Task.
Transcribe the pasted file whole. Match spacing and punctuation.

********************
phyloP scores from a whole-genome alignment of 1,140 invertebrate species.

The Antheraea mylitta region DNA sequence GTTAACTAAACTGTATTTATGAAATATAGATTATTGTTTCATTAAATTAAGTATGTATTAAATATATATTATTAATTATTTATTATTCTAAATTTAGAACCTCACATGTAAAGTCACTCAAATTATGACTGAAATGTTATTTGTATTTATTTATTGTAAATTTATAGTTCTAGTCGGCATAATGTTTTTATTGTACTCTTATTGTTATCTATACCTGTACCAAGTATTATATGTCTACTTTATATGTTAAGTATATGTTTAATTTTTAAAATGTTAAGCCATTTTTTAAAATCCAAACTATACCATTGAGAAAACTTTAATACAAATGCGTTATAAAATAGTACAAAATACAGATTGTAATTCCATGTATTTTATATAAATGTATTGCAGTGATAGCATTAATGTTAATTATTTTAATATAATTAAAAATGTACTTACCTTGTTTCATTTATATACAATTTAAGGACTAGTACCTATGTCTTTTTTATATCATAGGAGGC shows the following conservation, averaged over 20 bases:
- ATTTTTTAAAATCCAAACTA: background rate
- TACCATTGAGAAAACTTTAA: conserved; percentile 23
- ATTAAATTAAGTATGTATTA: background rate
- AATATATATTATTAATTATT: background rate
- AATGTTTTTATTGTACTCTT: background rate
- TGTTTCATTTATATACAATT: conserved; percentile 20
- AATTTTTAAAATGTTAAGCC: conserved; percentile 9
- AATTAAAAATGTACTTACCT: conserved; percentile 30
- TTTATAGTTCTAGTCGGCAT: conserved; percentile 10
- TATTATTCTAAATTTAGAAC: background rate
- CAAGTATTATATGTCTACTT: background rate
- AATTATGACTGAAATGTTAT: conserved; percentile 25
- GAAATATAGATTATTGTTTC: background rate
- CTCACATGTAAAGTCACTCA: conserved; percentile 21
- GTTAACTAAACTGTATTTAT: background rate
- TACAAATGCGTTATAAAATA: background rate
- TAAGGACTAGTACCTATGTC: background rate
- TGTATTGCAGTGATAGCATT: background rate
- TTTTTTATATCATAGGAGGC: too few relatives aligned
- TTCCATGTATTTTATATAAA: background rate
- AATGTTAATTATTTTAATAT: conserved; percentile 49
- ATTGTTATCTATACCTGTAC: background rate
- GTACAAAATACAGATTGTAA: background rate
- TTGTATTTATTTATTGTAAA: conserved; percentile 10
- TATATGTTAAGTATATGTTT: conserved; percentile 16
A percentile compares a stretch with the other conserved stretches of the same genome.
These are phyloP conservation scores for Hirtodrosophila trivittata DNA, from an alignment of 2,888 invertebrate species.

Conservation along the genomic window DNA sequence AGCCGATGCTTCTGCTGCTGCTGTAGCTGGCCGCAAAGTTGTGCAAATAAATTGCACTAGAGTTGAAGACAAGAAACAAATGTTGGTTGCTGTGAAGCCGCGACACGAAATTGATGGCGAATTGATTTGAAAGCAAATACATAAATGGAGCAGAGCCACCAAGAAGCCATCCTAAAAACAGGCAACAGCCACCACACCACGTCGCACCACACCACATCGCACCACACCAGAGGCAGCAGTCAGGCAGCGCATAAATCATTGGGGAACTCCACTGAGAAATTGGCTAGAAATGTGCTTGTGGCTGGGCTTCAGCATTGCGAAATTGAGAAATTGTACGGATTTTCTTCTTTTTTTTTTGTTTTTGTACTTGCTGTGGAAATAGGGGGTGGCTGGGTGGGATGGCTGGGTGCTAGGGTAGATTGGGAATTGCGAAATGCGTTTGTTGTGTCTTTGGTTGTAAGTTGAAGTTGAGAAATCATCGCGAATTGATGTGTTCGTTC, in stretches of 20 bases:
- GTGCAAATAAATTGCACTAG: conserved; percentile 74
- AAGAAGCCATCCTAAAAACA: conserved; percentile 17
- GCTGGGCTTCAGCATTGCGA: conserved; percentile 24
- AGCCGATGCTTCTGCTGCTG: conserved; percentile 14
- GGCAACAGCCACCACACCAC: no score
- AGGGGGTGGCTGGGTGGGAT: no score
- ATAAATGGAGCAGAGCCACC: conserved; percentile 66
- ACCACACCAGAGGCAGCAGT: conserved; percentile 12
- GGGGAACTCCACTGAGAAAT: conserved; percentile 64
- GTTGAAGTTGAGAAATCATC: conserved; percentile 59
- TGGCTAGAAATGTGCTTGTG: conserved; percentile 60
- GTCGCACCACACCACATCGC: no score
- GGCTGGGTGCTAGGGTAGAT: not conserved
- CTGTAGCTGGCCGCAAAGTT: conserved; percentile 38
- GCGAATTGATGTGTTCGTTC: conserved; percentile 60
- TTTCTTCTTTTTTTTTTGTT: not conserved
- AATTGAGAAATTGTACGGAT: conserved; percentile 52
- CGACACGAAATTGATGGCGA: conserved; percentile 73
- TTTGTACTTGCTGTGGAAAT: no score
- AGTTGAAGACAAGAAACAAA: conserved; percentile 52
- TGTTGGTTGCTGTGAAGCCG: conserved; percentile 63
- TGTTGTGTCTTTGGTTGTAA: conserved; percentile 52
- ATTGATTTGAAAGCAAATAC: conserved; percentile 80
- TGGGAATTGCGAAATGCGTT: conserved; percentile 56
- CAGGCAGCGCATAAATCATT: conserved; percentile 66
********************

phyloP scores from a whole-genome alignment of 1,140 invertebrate species.

The Antheraea mylitta region DNA sequence GTTAACTAAACTGTATTTATGAAATATAGATTATTGTTTCATTAAATTAAGTATGTATTAAATATATATTATTAATTATTTATTATTCTAAATTTAGAACCTCACATGTAAAGTCACTCAAATTATGACTGAAATGTTATTTGTATTTATTTATTGTAAATTTATAGTTCTAGTCGGCATAATGTTTTTATTGTACTCTTATTGTTATCTATACCTGTACCAAGTATTATATGTCTACTTTATATGTTAAGTATATGTTTAATTTTTAAAATGTTAAGCCATTTTTTAAAATCCAAACTATACCATTGAGAAAACTTTAATACAAATGCGTTATAAAATAGTACAAAATACAGATTGTAATTCCATGTATTTTATATAAATGTATTGCAGTGATAGCATTAATGTTAATTATTTTAATATAATTAAAAATGTACTTACCTTGTTTCATTTATATACAATTTAAGGACTAGTACCTATGTCTTTTTTATATCATAGGAGGC shows the following conservation, averaged over 20 bases:
- ATTTTTTAAAATCCAAACTA: background rate
- TACCATTGAGAAAACTTTAA: conserved; percentile 23
- ATTAAATTAAGTATGTATTA: background rate
- AATATATATTATTAATTATT: background rate
- AATGTTTTTATTGTACTCTT: background rate
- TGTTTCATTTATATACAATT: conserved; percentile 20
- AATTTTTAAAATGTTAAGCC: conserved; percentile 9
- AATTAAAAATGTACTTACCT: conserved; percentile 30
- TTTATAGTTCTAGTCGGCAT: conserved; percentile 10
- TATTATTCTAAATTTAGAAC: background rate
- CAAGTATTATATGTCTACTT: background rate
- AATTATGACTGAAATGTTAT: conserved; percentile 25
- GAAATATAGATTATTGTTTC: background rate
- CTCACATGTAAAGTCACTCA: conserved; percentile 21
- GTTAACTAAACTGTATTTAT: background rate
- TACAAATGCGTTATAAAATA: background rate
- TAAGGACTAGTACCTATGTC: background rate
- TGTATTGCAGTGATAGCATT: background rate
- TTTTTTATATCATAGGAGGC: too few relatives aligned
- TTCCATGTATTTTATATAAA: background rate
- AATGTTAATTATTTTAATAT: conserved; percentile 49
- ATTGTTATCTATACCTGTAC: background rate
- GTACAAAATACAGATTGTAA: background rate
- TTGTATTTATTTATTGTAAA: conserved; percentile 10
- TATATGTTAAGTATATGTTT: conserved; percentile 16
A percentile compares a stretch with the other conserved stretches of the same genome.
These are phyloP conservation scores for Hirtodrosophila trivittata DNA, from an alignment of 2,888 invertebrate species.

Conservation along the genomic window DNA sequence AGCCGATGCTTCTGCTGCTGCTGTAGCTGGCCGCAAAGTTGTGCAAATAAATTGCACTAGAGTTGAAGACAAGAAACAAATGTTGGTTGCTGTGAAGCCGCGACACGAAATTGATGGCGAATTGATTTGAAAGCAAATACATAAATGGAGCAGAGCCACCAAGAAGCCATCCTAAAAACAGGCAACAGCCACCACACCACGTCGCACCACACCACATCGCACCACACCAGAGGCAGCAGTCAGGCAGCGCATAAATCATTGGGGAACTCCACTGAGAAATTGGCTAGAAATGTGCTTGTGGCTGGGCTTCAGCATTGCGAAATTGAGAAATTGTACGGATTTTCTTCTTTTTTTTTTGTTTTTGTACTTGCTGTGGAAATAGGGGGTGGCTGGGTGGGATGGCTGGGTGCTAGGGTAGATTGGGAATTGCGAAATGCGTTTGTTGTGTCTTTGGTTGTAAGTTGAAGTTGAGAAATCATCGCGAATTGATGTGTTCGTTC, in stretches of 20 bases:
- GTGCAAATAAATTGCACTAG: conserved; percentile 74
- AAGAAGCCATCCTAAAAACA: conserved; percentile 17
- GCTGGGCTTCAGCATTGCGA: conserved; percentile 24
- AGCCGATGCTTCTGCTGCTG: conserved; percentile 14
- GGCAACAGCCACCACACCAC: no score
- AGGGGGTGGCTGGGTGGGAT: no score
- ATAAATGGAGCAGAGCCACC: conserved; percentile 66
- ACCACACCAGAGGCAGCAGT: conserved; percentile 12
- GGGGAACTCCACTGAGAAAT: conserved; percentile 64
- GTTGAAGTTGAGAAATCATC: conserved; percentile 59
- TGGCTAGAAATGTGCTTGTG: conserved; percentile 60
- GTCGCACCACACCACATCGC: no score
- GGCTGGGTGCTAGGGTAGAT: not conserved
- CTGTAGCTGGCCGCAAAGTT: conserved; percentile 38
- GCGAATTGATGTGTTCGTTC: conserved; percentile 60
- TTTCTTCTTTTTTTTTTGTT: not conserved
- AATTGAGAAATTGTACGGAT: conserved; percentile 52
- CGACACGAAATTGATGGCGA: conserved; percentile 73
- TTTGTACTTGCTGTGGAAAT: no score
- AGTTGAAGACAAGAAACAAA: conserved; percentile 52
- TGTTGGTTGCTGTGAAGCCG: conserved; percentile 63
- TGTTGTGTCTTTGGTTGTAA: conserved; percentile 52
- ATTGATTTGAAAGCAAATAC: conserved; percentile 80
- TGGGAATTGCGAAATGCGTT: conserved; percentile 56
- CAGGCAGCGCATAAATCATT: conserved; percentile 66